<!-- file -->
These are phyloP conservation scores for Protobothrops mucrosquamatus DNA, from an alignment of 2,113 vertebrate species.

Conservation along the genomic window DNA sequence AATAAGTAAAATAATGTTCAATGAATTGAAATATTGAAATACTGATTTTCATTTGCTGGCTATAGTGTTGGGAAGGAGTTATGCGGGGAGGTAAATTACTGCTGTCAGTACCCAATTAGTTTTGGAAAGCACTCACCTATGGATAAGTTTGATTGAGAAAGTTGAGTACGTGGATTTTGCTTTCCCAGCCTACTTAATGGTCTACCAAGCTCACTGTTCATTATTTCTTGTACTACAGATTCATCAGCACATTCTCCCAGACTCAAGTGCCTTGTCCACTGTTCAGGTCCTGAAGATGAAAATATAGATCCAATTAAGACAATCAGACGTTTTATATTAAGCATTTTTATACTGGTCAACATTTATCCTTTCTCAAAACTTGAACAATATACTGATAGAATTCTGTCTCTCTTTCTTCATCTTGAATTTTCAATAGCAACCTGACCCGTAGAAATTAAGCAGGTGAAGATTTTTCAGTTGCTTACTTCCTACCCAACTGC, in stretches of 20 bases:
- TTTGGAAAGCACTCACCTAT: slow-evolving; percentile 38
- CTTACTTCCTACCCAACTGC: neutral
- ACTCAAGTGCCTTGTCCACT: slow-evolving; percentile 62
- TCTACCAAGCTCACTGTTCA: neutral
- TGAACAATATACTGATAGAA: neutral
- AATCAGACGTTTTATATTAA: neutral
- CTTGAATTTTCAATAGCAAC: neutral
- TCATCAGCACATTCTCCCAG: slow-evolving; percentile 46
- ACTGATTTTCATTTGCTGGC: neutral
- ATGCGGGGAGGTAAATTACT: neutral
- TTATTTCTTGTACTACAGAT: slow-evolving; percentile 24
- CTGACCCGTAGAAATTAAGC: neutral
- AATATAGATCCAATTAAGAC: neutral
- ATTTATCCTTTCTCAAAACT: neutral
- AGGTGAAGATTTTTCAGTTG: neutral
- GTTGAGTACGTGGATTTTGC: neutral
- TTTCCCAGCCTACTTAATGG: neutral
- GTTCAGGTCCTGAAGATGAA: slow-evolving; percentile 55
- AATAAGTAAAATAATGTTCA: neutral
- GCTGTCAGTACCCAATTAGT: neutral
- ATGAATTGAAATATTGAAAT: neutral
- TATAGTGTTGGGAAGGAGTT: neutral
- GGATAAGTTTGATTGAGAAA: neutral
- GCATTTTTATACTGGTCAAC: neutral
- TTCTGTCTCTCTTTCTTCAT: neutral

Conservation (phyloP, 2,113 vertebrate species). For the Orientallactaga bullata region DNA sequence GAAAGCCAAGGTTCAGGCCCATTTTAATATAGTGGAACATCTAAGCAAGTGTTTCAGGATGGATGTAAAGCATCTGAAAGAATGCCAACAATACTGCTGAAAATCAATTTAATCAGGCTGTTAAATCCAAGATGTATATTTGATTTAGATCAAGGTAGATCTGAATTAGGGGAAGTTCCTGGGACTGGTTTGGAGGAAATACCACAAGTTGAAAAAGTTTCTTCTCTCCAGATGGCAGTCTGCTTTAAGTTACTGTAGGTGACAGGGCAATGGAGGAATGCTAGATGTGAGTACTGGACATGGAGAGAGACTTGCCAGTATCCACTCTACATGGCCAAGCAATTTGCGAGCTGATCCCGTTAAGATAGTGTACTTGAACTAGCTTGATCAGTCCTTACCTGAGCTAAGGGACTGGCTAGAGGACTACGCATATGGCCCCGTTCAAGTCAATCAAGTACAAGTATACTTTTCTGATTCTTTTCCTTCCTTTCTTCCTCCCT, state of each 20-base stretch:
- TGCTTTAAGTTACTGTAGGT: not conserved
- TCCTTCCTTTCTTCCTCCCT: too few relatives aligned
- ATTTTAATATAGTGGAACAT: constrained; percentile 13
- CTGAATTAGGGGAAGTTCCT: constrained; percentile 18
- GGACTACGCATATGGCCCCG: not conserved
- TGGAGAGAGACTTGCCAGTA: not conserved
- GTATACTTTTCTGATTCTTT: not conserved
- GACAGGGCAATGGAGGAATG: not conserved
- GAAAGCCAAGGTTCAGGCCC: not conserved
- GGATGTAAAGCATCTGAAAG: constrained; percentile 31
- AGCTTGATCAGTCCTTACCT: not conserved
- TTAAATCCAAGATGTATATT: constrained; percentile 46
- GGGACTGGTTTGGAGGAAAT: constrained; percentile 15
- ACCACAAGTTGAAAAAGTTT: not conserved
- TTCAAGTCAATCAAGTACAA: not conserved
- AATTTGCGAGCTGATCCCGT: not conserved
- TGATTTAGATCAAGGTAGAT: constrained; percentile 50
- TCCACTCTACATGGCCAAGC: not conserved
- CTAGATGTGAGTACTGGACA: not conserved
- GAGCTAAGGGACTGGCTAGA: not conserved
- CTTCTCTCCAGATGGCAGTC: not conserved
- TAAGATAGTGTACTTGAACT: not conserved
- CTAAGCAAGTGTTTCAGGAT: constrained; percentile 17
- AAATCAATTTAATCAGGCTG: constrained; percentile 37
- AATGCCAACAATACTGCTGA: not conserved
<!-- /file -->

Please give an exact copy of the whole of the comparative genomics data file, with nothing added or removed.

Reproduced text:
These are phyloP conservation scores for Protobothrops mucrosquamatus DNA, from an alignment of 2,113 vertebrate species.

Conservation along the genomic window DNA sequence AATAAGTAAAATAATGTTCAATGAATTGAAATATTGAAATACTGATTTTCATTTGCTGGCTATAGTGTTGGGAAGGAGTTATGCGGGGAGGTAAATTACTGCTGTCAGTACCCAATTAGTTTTGGAAAGCACTCACCTATGGATAAGTTTGATTGAGAAAGTTGAGTACGTGGATTTTGCTTTCCCAGCCTACTTAATGGTCTACCAAGCTCACTGTTCATTATTTCTTGTACTACAGATTCATCAGCACATTCTCCCAGACTCAAGTGCCTTGTCCACTGTTCAGGTCCTGAAGATGAAAATATAGATCCAATTAAGACAATCAGACGTTTTATATTAAGCATTTTTATACTGGTCAACATTTATCCTTTCTCAAAACTTGAACAATATACTGATAGAATTCTGTCTCTCTTTCTTCATCTTGAATTTTCAATAGCAACCTGACCCGTAGAAATTAAGCAGGTGAAGATTTTTCAGTTGCTTACTTCCTACCCAACTGC, in stretches of 20 bases:
- TTTGGAAAGCACTCACCTAT: slow-evolving; percentile 38
- CTTACTTCCTACCCAACTGC: neutral
- ACTCAAGTGCCTTGTCCACT: slow-evolving; percentile 62
- TCTACCAAGCTCACTGTTCA: neutral
- TGAACAATATACTGATAGAA: neutral
- AATCAGACGTTTTATATTAA: neutral
- CTTGAATTTTCAATAGCAAC: neutral
- TCATCAGCACATTCTCCCAG: slow-evolving; percentile 46
- ACTGATTTTCATTTGCTGGC: neutral
- ATGCGGGGAGGTAAATTACT: neutral
- TTATTTCTTGTACTACAGAT: slow-evolving; percentile 24
- CTGACCCGTAGAAATTAAGC: neutral
- AATATAGATCCAATTAAGAC: neutral
- ATTTATCCTTTCTCAAAACT: neutral
- AGGTGAAGATTTTTCAGTTG: neutral
- GTTGAGTACGTGGATTTTGC: neutral
- TTTCCCAGCCTACTTAATGG: neutral
- GTTCAGGTCCTGAAGATGAA: slow-evolving; percentile 55
- AATAAGTAAAATAATGTTCA: neutral
- GCTGTCAGTACCCAATTAGT: neutral
- ATGAATTGAAATATTGAAAT: neutral
- TATAGTGTTGGGAAGGAGTT: neutral
- GGATAAGTTTGATTGAGAAA: neutral
- GCATTTTTATACTGGTCAAC: neutral
- TTCTGTCTCTCTTTCTTCAT: neutral

Conservation (phyloP, 2,113 vertebrate species). For the Orientallactaga bullata region DNA sequence GAAAGCCAAGGTTCAGGCCCATTTTAATATAGTGGAACATCTAAGCAAGTGTTTCAGGATGGATGTAAAGCATCTGAAAGAATGCCAACAATACTGCTGAAAATCAATTTAATCAGGCTGTTAAATCCAAGATGTATATTTGATTTAGATCAAGGTAGATCTGAATTAGGGGAAGTTCCTGGGACTGGTTTGGAGGAAATACCACAAGTTGAAAAAGTTTCTTCTCTCCAGATGGCAGTCTGCTTTAAGTTACTGTAGGTGACAGGGCAATGGAGGAATGCTAGATGTGAGTACTGGACATGGAGAGAGACTTGCCAGTATCCACTCTACATGGCCAAGCAATTTGCGAGCTGATCCCGTTAAGATAGTGTACTTGAACTAGCTTGATCAGTCCTTACCTGAGCTAAGGGACTGGCTAGAGGACTACGCATATGGCCCCGTTCAAGTCAATCAAGTACAAGTATACTTTTCTGATTCTTTTCCTTCCTTTCTTCCTCCCT, state of each 20-base stretch:
- TGCTTTAAGTTACTGTAGGT: not conserved
- TCCTTCCTTTCTTCCTCCCT: too few relatives aligned
- ATTTTAATATAGTGGAACAT: constrained; percentile 13
- CTGAATTAGGGGAAGTTCCT: constrained; percentile 18
- GGACTACGCATATGGCCCCG: not conserved
- TGGAGAGAGACTTGCCAGTA: not conserved
- GTATACTTTTCTGATTCTTT: not conserved
- GACAGGGCAATGGAGGAATG: not conserved
- GAAAGCCAAGGTTCAGGCCC: not conserved
- GGATGTAAAGCATCTGAAAG: constrained; percentile 31
- AGCTTGATCAGTCCTTACCT: not conserved
- TTAAATCCAAGATGTATATT: constrained; percentile 46
- GGGACTGGTTTGGAGGAAAT: constrained; percentile 15
- ACCACAAGTTGAAAAAGTTT: not conserved
- TTCAAGTCAATCAAGTACAA: not conserved
- AATTTGCGAGCTGATCCCGT: not conserved
- TGATTTAGATCAAGGTAGAT: constrained; percentile 50
- TCCACTCTACATGGCCAAGC: not conserved
- CTAGATGTGAGTACTGGACA: not conserved
- GAGCTAAGGGACTGGCTAGA: not conserved
- CTTCTCTCCAGATGGCAGTC: not conserved
- TAAGATAGTGTACTTGAACT: not conserved
- CTAAGCAAGTGTTTCAGGAT: constrained; percentile 17
- AAATCAATTTAATCAGGCTG: constrained; percentile 37
- AATGCCAACAATACTGCTGA: not conserved